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Re: [freehaven-dev] retrieval issues

On Sunday 25 March 2001 03:39, you wrote:

> I found a number of p2p systems (perhaps only fledgling systems, it's
> true) at the SF conference that handle meta-data. 

I wasn't in SF (too expensive, we currently are at 2.20DM per US$ :( ) and 
the book has been released just yesterday in Germany. I didn't had enough 
time to read everything yet.

> There's a chapter
> about it in the p2p book, but I haven't read it in detail. 

I read it: It is basically a call for standardization of content-description 
to keep todays central point of information (WWW) as a possible standard 
access point.
The article warns about the fallback into the pre-Web era, where you had one 
client per service and no glue to bridge the gaps between the resources.

The question I think about is (this is especially true for freenet and for 
freehaven): How do I find all those dissidents messages, if I dont know the 

> Perhaps try
> the bluesky or p2p-hackers list for more info about metadata systems?
> http://www.transarc.ibm.com/~ota/bluesky/
> http://zgp.org/mailman/listinfo/p2p-hackers

I will check these out. Especially bluesky might be interesting as transarc 
formerly hosted and was involved in developed of the distributed searchengine 

> > Another point that made me think is the potential resource issue: If the
> > network needs to be fully connected, every machine needs to know every
> > other. 

> The flaw with the current Free Haven design is not that it requires
> a lot of memory on each node (memory is cheap these days, and keeping
> trust data on a given node is quite cheap). 
> The flaw is that we need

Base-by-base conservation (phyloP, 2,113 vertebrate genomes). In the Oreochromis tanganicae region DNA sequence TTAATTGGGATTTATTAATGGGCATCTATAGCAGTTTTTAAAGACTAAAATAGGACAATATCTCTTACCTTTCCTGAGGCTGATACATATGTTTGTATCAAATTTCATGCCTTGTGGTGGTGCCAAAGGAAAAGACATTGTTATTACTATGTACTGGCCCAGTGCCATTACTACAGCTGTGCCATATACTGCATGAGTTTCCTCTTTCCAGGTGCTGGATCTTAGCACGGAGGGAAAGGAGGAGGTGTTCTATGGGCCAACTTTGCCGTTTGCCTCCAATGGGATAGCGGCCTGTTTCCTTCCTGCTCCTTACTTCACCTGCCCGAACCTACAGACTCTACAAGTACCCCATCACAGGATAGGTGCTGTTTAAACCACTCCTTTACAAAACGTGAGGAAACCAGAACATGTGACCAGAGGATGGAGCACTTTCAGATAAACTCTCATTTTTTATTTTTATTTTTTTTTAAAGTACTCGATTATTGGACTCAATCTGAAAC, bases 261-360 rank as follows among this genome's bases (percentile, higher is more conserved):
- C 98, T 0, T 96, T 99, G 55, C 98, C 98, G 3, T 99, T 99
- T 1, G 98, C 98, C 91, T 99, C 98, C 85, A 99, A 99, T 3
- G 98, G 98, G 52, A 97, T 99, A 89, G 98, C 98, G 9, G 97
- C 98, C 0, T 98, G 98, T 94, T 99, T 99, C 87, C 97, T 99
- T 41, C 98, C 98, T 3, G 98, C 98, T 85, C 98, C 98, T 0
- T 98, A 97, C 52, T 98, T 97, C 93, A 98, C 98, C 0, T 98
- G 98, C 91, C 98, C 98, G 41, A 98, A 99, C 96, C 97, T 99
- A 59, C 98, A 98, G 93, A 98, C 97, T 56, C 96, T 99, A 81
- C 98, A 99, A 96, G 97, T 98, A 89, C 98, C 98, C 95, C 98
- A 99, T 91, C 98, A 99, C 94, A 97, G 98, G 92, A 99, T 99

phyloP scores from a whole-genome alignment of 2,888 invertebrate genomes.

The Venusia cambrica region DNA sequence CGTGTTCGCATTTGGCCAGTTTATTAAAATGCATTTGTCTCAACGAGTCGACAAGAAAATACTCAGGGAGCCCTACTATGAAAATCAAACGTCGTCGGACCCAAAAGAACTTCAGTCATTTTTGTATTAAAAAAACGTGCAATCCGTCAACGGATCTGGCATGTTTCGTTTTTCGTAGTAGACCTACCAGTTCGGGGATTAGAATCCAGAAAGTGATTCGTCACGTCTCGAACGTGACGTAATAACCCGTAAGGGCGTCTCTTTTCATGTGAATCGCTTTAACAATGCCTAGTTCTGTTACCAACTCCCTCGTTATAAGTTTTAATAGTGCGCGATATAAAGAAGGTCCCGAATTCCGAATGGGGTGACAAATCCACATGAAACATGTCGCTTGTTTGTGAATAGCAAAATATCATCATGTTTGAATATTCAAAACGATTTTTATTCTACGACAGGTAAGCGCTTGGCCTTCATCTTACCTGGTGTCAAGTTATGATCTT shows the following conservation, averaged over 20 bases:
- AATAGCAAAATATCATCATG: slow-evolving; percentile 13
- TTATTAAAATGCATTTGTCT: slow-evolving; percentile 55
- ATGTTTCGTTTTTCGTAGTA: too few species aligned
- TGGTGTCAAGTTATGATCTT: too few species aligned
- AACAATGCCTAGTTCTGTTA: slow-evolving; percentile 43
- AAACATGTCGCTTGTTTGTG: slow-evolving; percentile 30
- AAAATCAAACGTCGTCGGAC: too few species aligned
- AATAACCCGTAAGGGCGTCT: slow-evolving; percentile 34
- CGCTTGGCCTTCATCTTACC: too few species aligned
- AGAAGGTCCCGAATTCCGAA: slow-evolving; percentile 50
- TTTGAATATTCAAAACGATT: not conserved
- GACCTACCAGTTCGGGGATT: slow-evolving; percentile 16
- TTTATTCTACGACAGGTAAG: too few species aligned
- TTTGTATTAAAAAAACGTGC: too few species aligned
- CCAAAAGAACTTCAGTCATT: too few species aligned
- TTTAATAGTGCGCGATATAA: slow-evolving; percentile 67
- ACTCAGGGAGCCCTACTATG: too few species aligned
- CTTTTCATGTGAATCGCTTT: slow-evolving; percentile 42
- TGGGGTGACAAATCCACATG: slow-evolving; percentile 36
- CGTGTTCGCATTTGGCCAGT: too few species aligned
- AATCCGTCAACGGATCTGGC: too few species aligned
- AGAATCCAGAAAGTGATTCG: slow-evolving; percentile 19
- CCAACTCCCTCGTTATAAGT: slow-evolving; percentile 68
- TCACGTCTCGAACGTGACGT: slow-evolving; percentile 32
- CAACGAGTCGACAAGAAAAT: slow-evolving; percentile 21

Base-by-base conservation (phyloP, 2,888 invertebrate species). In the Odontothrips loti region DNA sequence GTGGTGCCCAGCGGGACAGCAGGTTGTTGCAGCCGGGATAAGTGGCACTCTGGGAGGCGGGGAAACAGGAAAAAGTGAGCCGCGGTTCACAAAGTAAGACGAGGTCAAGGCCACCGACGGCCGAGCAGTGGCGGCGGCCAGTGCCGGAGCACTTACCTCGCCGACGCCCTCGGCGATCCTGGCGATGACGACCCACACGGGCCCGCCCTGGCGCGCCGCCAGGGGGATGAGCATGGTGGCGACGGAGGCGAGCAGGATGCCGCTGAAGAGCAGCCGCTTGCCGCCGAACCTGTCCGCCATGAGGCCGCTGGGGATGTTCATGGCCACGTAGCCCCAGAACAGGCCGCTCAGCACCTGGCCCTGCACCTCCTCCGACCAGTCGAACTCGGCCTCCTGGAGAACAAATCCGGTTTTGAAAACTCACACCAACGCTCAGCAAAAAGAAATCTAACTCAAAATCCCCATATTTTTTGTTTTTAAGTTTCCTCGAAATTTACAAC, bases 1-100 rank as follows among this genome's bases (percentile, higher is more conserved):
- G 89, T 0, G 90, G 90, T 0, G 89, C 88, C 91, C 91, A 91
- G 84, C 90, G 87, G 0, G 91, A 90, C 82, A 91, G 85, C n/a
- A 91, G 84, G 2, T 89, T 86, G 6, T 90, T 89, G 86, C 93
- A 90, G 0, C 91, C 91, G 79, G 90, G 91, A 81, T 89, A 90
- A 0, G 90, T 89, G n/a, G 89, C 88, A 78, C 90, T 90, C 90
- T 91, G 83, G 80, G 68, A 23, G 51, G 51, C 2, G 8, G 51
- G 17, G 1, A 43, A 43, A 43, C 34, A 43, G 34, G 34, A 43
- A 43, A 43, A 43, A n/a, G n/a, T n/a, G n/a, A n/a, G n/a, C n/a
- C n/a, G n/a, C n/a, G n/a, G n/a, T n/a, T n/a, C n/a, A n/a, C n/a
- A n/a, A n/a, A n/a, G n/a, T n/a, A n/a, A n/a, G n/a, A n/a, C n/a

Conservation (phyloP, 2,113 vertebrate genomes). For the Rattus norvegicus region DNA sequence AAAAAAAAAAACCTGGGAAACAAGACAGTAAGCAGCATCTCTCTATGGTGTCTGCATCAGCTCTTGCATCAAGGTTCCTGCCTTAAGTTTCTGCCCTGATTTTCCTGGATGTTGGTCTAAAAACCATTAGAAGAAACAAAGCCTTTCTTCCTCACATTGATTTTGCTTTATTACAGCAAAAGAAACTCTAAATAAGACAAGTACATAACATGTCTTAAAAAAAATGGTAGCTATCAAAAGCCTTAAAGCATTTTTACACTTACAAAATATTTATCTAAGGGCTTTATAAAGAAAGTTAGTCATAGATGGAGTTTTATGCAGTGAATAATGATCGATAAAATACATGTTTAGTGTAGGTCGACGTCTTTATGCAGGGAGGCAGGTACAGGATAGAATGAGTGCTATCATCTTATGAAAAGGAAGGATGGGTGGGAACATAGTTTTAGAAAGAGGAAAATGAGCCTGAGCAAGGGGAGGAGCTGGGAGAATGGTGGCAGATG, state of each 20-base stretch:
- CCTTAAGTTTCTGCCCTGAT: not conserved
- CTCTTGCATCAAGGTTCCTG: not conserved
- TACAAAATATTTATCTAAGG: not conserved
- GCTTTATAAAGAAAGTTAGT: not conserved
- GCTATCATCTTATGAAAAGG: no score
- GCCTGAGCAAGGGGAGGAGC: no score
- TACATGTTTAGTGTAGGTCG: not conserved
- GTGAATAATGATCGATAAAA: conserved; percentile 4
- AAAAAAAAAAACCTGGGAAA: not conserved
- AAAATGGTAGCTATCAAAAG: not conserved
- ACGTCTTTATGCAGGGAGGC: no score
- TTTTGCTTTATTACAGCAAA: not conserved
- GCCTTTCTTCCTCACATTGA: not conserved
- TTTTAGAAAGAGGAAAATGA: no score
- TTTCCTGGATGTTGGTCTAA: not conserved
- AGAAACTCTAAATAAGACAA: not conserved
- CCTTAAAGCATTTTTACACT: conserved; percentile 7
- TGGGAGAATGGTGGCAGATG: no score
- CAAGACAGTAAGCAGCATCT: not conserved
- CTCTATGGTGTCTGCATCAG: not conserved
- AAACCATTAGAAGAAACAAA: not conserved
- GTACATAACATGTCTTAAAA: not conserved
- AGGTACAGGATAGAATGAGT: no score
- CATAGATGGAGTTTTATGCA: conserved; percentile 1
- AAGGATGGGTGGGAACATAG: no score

> to broadcast to every participating node. From a practical standpoint,
> this is suicide -- node bandwidth simply cannot handle this. We *must*
> use a search system which queries at most log n machines (where n is
> the number of participating servers). Otherwise we're sunk.

A client might decide to query only a few hosts each time, ordered by 
reputation, worst case stays #Servers - (n-k). (Where n and k are the 
shares/required numbers) but the aktual number of queries required will be 
much less.

> Speaking of which: "Since the network needs a high number of servers in
> the servnet to fulfill the anonymity claim" is not at all clear to me.
> The mixnet needs to have a lot of participants, yes, but if Free Haven

Ok, sorry, I mixed that up I think.

> Let me know if you have any questions or are confused about anything,

Currently I am reading a lot of P2P System-Descriptions. I havent studied the 
Infrasearch protocol yet, but the mass of publications and protocol designs 
seems to be overhelming (sp?) and one could say, that I dig out more than I 
can ever read :) 
I try to describe the retrieval-possibilities in the different P2P networks, 
and the possibilities to "show whats in there" in a standardized manner. I am 
looking from a users point of view, that wants to find some resources. If 
this P2P business goes on like this, we will soon have a greater mess than 
the current search engines on the web are.

What I am confused about is the fact that FreeHaven is very good at hiding 
stuff. But how am I supposed to find anything of interest for me inside, if I 
dont know the name?
A problem I see is, that FreeHaven (other Networks as well, but this is the 
Freehaven list :)) has little possibilities to reveal its contents in the 
same anonymous manner it is hiding them. 

One Idea that just came to my mind is the trading of some kind of 
content-messages for a given hash. The Message expires the same time the 
content does, and it is broadcasted regulary. A participating index-server 
could be an interface to a searchengine, catching the 
content-message-broadcasts and creating the list. Noone could grab the index 
at once, but if you listen long enough, you will know whats available.
To ensure content-descriptions are authentic, they should be signed by the 

If there finally something is implemented to describe the contents of 
freenet, the "Filename" H(PKdoc) is to be published as well. Now there is a 
clear description what a certain Hash contains. If I guess, that there is 
only correct Metadata, Freehaven looses passive-server document anonymity.
On the other hand, servers could deny content based on the metadata, which 
would reduce the social pressure component. (if metadata is correct)

> --Roger

Many thanks for your reply,


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